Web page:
Society | Feb 01

Suspected fraudster enlisted hundreds to scam coronavirus subsidy

Tokyo Metropolitan Police have arrested a 23-year-old man who is suspected of exploiting a government subsidy provided due to the novel coronavirus pandemic, reports Fuji News Network

According to police, Sena Yuki utilized about 300 persons in several prefectures to submit fraudulent applications for the Subsidy Program for Sustaining Businesses, netting the ring around 300 million yen.

On July 20, police raided locations connected to Yuki in the capital and Sendai City, Miyagi Prefecture and seized 100 items, including at least one personal computer, smartphone and bankbook.

Thus far, police have accused Yuki and accomplice Ryuto Tamura, 21, of working together to submit one such fraudulent application last June.

The government’s Subsidy Program for Sustaining Businesses offers 1 million yen to sole proprietors, including freelancers, who have experienced a loss of income since the pandemic began last year.

Yuki used social media to collect members of the ring, which was structured like a pyramid with him at the top.

Second in command was Tamura. The funds from the each application were distributed such that Yuki received 80 percent and Tamura and the applicant received 10 percent each.

Sena Yuki is active on social media (FNN)

Social media

Yuki, who manages a bar, lives in a high-end apartment in the Aobadai area of Meguro Ward. He also owns a residence in Sendai.

On social media, he regularly boasts about his luxurious lifestyle, including dining at a Michelin-starred sushi restaurant.


MORE Society NEWS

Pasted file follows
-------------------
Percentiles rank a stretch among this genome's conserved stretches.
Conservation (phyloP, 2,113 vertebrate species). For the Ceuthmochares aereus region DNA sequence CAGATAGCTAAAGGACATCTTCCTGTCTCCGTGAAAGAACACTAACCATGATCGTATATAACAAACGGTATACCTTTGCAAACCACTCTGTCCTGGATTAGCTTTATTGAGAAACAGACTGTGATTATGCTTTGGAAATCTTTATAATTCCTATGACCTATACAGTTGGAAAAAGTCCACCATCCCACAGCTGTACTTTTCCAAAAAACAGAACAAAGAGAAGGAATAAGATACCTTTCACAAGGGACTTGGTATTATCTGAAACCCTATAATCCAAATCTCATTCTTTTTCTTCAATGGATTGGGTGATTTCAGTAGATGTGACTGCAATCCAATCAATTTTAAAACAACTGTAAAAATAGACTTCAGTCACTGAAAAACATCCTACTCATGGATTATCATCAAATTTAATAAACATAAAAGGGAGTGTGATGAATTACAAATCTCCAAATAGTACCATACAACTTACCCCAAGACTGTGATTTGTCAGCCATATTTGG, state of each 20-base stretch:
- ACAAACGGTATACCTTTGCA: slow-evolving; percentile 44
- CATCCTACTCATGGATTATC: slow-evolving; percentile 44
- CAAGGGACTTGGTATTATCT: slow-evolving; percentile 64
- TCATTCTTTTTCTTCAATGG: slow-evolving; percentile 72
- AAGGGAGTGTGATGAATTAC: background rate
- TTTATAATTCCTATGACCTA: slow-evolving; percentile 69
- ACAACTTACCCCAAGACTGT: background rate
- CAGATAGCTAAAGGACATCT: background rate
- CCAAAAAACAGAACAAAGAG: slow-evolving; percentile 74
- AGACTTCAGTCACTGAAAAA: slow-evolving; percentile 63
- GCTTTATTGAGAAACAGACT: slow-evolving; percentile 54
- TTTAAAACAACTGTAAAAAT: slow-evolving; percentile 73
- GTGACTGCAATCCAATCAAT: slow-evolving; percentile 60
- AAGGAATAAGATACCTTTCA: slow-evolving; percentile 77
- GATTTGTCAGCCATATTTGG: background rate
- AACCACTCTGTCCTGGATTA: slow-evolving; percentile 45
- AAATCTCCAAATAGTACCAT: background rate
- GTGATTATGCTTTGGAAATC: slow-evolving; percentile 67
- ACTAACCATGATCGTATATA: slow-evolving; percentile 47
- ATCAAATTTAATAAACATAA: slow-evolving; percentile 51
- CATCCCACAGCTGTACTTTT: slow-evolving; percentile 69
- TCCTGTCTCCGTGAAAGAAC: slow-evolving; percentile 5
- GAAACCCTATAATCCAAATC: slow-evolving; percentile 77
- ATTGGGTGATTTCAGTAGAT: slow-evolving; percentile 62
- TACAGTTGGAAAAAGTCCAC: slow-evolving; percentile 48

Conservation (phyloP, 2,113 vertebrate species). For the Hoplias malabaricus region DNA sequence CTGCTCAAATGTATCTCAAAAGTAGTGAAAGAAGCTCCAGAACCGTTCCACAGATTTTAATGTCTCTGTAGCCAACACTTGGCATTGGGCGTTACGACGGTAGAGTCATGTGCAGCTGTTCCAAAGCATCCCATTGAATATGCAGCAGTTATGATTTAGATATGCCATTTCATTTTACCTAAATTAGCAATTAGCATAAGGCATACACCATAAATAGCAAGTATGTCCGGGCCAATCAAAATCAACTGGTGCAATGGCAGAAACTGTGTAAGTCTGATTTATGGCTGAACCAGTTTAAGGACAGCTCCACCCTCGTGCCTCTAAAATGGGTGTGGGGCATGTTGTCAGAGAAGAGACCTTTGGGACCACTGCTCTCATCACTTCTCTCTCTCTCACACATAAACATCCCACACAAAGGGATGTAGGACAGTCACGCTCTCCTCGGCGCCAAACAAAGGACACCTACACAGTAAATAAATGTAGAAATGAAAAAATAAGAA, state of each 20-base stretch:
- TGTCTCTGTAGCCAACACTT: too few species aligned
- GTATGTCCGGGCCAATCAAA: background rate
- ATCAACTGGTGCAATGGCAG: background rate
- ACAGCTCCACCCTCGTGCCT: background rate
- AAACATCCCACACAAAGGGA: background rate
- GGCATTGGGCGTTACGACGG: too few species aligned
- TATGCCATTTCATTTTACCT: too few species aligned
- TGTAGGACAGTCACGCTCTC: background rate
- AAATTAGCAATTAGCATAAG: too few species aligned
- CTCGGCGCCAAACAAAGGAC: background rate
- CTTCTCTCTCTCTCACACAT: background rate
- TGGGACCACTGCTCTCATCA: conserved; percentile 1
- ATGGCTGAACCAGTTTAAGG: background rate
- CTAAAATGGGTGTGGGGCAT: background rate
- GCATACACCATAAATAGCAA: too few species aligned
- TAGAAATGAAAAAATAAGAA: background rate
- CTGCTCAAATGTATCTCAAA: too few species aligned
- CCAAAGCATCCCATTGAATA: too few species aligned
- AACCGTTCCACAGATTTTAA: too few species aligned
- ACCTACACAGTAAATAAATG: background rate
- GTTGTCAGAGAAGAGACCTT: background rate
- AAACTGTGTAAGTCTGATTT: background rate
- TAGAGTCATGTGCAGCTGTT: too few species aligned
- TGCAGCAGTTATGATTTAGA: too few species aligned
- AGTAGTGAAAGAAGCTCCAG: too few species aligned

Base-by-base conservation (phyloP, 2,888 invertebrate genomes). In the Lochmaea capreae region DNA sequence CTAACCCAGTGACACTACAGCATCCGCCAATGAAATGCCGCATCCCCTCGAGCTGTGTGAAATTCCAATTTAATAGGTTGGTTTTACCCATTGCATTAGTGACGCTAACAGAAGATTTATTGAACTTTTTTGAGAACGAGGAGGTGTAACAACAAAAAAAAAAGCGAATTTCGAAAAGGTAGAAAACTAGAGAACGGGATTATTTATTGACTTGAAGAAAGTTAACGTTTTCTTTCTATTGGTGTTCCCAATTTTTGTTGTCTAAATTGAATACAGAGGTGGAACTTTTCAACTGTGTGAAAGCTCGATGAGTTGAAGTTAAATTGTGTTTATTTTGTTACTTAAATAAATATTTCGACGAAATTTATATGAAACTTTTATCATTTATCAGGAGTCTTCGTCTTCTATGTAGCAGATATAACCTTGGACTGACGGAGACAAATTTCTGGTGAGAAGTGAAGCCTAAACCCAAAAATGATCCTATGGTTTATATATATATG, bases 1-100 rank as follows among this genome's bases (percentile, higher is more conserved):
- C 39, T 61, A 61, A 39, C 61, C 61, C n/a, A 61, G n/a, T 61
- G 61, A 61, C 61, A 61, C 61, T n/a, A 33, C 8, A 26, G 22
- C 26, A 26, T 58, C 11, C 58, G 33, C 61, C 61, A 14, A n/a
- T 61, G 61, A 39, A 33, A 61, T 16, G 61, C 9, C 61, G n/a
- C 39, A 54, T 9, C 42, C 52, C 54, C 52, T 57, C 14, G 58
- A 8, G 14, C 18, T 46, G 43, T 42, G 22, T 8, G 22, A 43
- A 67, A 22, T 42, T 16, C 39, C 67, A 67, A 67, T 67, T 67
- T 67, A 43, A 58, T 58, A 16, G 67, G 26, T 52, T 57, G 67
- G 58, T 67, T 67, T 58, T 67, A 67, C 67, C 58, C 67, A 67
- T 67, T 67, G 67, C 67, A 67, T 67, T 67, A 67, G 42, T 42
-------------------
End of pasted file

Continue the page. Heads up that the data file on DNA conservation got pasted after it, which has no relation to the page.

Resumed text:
The Imperial Household Agency has announced that Princess Kako, the second daughter of the Akishino family, is scheduled to visit Greece in late May to promote international goodwill.

The Taiji Town Whale Museum in Wakayama Prefecture conducted a memorial service on Tuesday for marine mammals and fish that have died in captivity.

A startling projection has been unveiled, suggesting that if current trends continue, every Japanese person might eventually be named 'Sato'.

POPULAR NEWS

Four men have been arrested by Tokyo police for allegedly recruiting women for prostitution in the United States via a website, promising encounters with affluent clients and high earnings.

For the first time in 73 years, Japan has unveiled a newly constructed whaling mother ship, equipped with drone technology for whaling operations in the Antarctic Sea.

The Liberal Democratic Party (LDP) in Nara Prefecture has disciplined its former Youth Division Chief following a controversial dance party incident.

Residents of Japan's oldest student dormitory, self-managed for over 100 years, are digging in as Kyoto University attempts to evict them from the premises.

A Japan Airlines flight en route from Melbourne to Narita Airport encountered sudden severe turbulence on April 1, causing injuries to several cabin crew, including a broken leg.

FOLLOW US